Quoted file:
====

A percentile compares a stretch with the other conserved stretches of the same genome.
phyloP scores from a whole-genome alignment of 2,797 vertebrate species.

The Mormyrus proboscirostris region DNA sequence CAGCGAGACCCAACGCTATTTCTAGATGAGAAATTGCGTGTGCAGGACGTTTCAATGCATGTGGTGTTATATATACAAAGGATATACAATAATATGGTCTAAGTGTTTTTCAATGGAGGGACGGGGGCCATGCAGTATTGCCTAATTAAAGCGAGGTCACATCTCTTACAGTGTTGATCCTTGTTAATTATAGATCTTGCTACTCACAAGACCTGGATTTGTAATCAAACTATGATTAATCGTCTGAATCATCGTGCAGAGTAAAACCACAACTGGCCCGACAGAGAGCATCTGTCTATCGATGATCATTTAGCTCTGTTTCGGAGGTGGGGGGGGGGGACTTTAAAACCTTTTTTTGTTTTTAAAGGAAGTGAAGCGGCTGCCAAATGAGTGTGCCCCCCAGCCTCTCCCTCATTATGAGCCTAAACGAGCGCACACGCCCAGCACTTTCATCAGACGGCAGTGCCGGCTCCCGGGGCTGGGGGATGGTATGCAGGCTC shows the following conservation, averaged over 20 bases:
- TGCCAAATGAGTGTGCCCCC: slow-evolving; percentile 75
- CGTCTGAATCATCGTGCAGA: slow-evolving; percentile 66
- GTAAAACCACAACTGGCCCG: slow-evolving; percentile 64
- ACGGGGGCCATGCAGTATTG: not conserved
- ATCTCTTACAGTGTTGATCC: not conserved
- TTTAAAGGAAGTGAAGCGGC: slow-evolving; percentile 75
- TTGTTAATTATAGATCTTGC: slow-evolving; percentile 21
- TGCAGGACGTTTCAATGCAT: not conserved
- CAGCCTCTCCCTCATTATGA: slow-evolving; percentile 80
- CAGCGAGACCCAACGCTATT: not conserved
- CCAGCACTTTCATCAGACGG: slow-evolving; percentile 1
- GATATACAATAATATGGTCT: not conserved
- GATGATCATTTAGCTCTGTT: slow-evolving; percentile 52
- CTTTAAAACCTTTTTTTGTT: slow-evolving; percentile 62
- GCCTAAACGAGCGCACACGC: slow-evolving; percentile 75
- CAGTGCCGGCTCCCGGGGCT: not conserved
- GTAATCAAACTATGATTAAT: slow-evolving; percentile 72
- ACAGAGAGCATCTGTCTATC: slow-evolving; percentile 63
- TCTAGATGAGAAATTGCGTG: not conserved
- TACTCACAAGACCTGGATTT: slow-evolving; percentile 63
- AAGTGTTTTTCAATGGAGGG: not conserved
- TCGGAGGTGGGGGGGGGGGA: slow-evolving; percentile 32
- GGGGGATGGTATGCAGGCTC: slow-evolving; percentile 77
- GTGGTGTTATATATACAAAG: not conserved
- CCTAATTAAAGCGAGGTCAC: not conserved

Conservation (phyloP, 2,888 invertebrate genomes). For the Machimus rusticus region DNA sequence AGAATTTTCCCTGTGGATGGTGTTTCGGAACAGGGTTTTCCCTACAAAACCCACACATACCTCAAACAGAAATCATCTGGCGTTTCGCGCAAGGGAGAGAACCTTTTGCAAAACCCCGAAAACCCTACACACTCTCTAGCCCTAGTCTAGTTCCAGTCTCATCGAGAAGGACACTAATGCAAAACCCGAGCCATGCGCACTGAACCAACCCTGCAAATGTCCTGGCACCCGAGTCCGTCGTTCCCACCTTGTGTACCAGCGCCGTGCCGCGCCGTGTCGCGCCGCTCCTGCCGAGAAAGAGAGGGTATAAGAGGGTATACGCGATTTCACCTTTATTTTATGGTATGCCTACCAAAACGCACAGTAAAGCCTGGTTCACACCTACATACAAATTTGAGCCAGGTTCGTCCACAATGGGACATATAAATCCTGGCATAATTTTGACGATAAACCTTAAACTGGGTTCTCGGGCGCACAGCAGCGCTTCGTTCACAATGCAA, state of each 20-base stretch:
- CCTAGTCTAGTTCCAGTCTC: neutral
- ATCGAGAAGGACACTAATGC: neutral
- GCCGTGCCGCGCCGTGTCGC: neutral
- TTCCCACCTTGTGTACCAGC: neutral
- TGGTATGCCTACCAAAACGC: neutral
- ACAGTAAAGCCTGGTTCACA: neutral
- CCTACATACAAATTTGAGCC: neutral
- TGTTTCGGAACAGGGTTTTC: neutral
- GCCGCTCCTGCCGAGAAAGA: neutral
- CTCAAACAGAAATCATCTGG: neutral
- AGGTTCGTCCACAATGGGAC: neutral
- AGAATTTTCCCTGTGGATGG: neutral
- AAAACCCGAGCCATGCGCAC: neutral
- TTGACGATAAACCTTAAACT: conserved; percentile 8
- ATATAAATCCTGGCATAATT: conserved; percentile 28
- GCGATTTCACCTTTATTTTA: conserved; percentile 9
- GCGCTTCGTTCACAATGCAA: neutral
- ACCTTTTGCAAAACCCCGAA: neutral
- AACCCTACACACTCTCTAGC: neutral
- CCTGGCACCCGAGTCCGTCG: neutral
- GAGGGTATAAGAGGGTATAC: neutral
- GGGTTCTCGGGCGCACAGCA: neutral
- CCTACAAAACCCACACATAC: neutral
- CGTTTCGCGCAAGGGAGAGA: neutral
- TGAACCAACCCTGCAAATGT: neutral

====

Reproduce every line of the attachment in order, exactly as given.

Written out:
A percentile compares a stretch with the other conserved stretches of the same genome.
phyloP scores from a whole-genome alignment of 2,797 vertebrate species.

The Mormyrus proboscirostris region DNA sequence CAGCGAGACCCAACGCTATTTCTAGATGAGAAATTGCGTGTGCAGGACGTTTCAATGCATGTGGTGTTATATATACAAAGGATATACAATAATATGGTCTAAGTGTTTTTCAATGGAGGGACGGGGGCCATGCAGTATTGCCTAATTAAAGCGAGGTCACATCTCTTACAGTGTTGATCCTTGTTAATTATAGATCTTGCTACTCACAAGACCTGGATTTGTAATCAAACTATGATTAATCGTCTGAATCATCGTGCAGAGTAAAACCACAACTGGCCCGACAGAGAGCATCTGTCTATCGATGATCATTTAGCTCTGTTTCGGAGGTGGGGGGGGGGGACTTTAAAACCTTTTTTTGTTTTTAAAGGAAGTGAAGCGGCTGCCAAATGAGTGTGCCCCCCAGCCTCTCCCTCATTATGAGCCTAAACGAGCGCACACGCCCAGCACTTTCATCAGACGGCAGTGCCGGCTCCCGGGGCTGGGGGATGGTATGCAGGCTC shows the following conservation, averaged over 20 bases:
- TGCCAAATGAGTGTGCCCCC: slow-evolving; percentile 75
- CGTCTGAATCATCGTGCAGA: slow-evolving; percentile 66
- GTAAAACCACAACTGGCCCG: slow-evolving; percentile 64
- ACGGGGGCCATGCAGTATTG: not conserved
- ATCTCTTACAGTGTTGATCC: not conserved
- TTTAAAGGAAGTGAAGCGGC: slow-evolving; percentile 75
- TTGTTAATTATAGATCTTGC: slow-evolving; percentile 21
- TGCAGGACGTTTCAATGCAT: not conserved
- CAGCCTCTCCCTCATTATGA: slow-evolving; percentile 80
- CAGCGAGACCCAACGCTATT: not conserved
- CCAGCACTTTCATCAGACGG: slow-evolving; percentile 1
- GATATACAATAATATGGTCT: not conserved
- GATGATCATTTAGCTCTGTT: slow-evolving; percentile 52
- CTTTAAAACCTTTTTTTGTT: slow-evolving; percentile 62
- GCCTAAACGAGCGCACACGC: slow-evolving; percentile 75
- CAGTGCCGGCTCCCGGGGCT: not conserved
- GTAATCAAACTATGATTAAT: slow-evolving; percentile 72
- ACAGAGAGCATCTGTCTATC: slow-evolving; percentile 63
- TCTAGATGAGAAATTGCGTG: not conserved
- TACTCACAAGACCTGGATTT: slow-evolving; percentile 63
- AAGTGTTTTTCAATGGAGGG: not conserved
- TCGGAGGTGGGGGGGGGGGA: slow-evolving; percentile 32
- GGGGGATGGTATGCAGGCTC: slow-evolving; percentile 77
- GTGGTGTTATATATACAAAG: not conserved
- CCTAATTAAAGCGAGGTCAC: not conserved

Conservation (phyloP, 2,888 invertebrate genomes). For the Machimus rusticus region DNA sequence AGAATTTTCCCTGTGGATGGTGTTTCGGAACAGGGTTTTCCCTACAAAACCCACACATACCTCAAACAGAAATCATCTGGCGTTTCGCGCAAGGGAGAGAACCTTTTGCAAAACCCCGAAAACCCTACACACTCTCTAGCCCTAGTCTAGTTCCAGTCTCATCGAGAAGGACACTAATGCAAAACCCGAGCCATGCGCACTGAACCAACCCTGCAAATGTCCTGGCACCCGAGTCCGTCGTTCCCACCTTGTGTACCAGCGCCGTGCCGCGCCGTGTCGCGCCGCTCCTGCCGAGAAAGAGAGGGTATAAGAGGGTATACGCGATTTCACCTTTATTTTATGGTATGCCTACCAAAACGCACAGTAAAGCCTGGTTCACACCTACATACAAATTTGAGCCAGGTTCGTCCACAATGGGACATATAAATCCTGGCATAATTTTGACGATAAACCTTAAACTGGGTTCTCGGGCGCACAGCAGCGCTTCGTTCACAATGCAA, state of each 20-base stretch:
- CCTAGTCTAGTTCCAGTCTC: neutral
- ATCGAGAAGGACACTAATGC: neutral
- GCCGTGCCGCGCCGTGTCGC: neutral
- TTCCCACCTTGTGTACCAGC: neutral
- TGGTATGCCTACCAAAACGC: neutral
- ACAGTAAAGCCTGGTTCACA: neutral
- CCTACATACAAATTTGAGCC: neutral
- TGTTTCGGAACAGGGTTTTC: neutral
- GCCGCTCCTGCCGAGAAAGA: neutral
- CTCAAACAGAAATCATCTGG: neutral
- AGGTTCGTCCACAATGGGAC: neutral
- AGAATTTTCCCTGTGGATGG: neutral
- AAAACCCGAGCCATGCGCAC: neutral
- TTGACGATAAACCTTAAACT: conserved; percentile 8
- ATATAAATCCTGGCATAATT: conserved; percentile 28
- GCGATTTCACCTTTATTTTA: conserved; percentile 9
- GCGCTTCGTTCACAATGCAA: neutral
- ACCTTTTGCAAAACCCCGAA: neutral
- AACCCTACACACTCTCTAGC: neutral
- CCTGGCACCCGAGTCCGTCG: neutral
- GAGGGTATAAGAGGGTATAC: neutral
- GGGTTCTCGGGCGCACAGCA: neutral
- CCTACAAAACCCACACATAC: neutral
- CGTTTCGCGCAAGGGAGAGA: neutral
- TGAACCAACCCTGCAAATGT: neutral